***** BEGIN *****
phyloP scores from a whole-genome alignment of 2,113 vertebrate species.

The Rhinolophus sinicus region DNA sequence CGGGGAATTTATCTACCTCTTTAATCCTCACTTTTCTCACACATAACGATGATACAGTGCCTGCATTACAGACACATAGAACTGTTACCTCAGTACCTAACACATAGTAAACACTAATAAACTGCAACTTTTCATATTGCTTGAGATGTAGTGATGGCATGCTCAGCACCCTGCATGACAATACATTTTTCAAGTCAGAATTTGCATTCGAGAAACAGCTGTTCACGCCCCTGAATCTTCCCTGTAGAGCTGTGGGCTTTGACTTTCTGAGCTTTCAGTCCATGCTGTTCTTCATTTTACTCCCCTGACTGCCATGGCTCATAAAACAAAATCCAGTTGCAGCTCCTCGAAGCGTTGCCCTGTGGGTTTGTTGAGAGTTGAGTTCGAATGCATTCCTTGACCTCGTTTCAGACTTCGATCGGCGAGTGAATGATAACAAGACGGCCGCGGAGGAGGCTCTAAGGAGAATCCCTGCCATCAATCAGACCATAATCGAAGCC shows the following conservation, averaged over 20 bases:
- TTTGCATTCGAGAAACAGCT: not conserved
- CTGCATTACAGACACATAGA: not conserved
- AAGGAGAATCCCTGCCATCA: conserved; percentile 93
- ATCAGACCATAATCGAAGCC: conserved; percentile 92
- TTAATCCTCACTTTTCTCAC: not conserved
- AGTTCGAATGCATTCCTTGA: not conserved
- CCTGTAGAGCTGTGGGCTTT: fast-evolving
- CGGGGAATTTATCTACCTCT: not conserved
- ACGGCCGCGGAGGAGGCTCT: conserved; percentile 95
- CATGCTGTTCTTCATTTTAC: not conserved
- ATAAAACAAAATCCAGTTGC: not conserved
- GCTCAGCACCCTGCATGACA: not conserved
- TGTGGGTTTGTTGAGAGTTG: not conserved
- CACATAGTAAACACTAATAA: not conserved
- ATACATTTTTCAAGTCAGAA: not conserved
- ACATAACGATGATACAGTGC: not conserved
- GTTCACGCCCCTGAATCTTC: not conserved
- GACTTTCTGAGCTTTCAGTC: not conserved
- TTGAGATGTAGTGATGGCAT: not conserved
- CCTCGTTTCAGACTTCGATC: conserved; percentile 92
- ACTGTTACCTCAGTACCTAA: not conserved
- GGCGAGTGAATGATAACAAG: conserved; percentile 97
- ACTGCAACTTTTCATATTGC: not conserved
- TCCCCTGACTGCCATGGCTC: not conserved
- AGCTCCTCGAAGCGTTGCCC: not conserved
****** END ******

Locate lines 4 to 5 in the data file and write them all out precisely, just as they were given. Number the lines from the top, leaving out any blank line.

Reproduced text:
- CTGCATTACAGACACATAGA: not conserved
- AAGGAGAATCCCTGCCATCA: conserved; percentile 93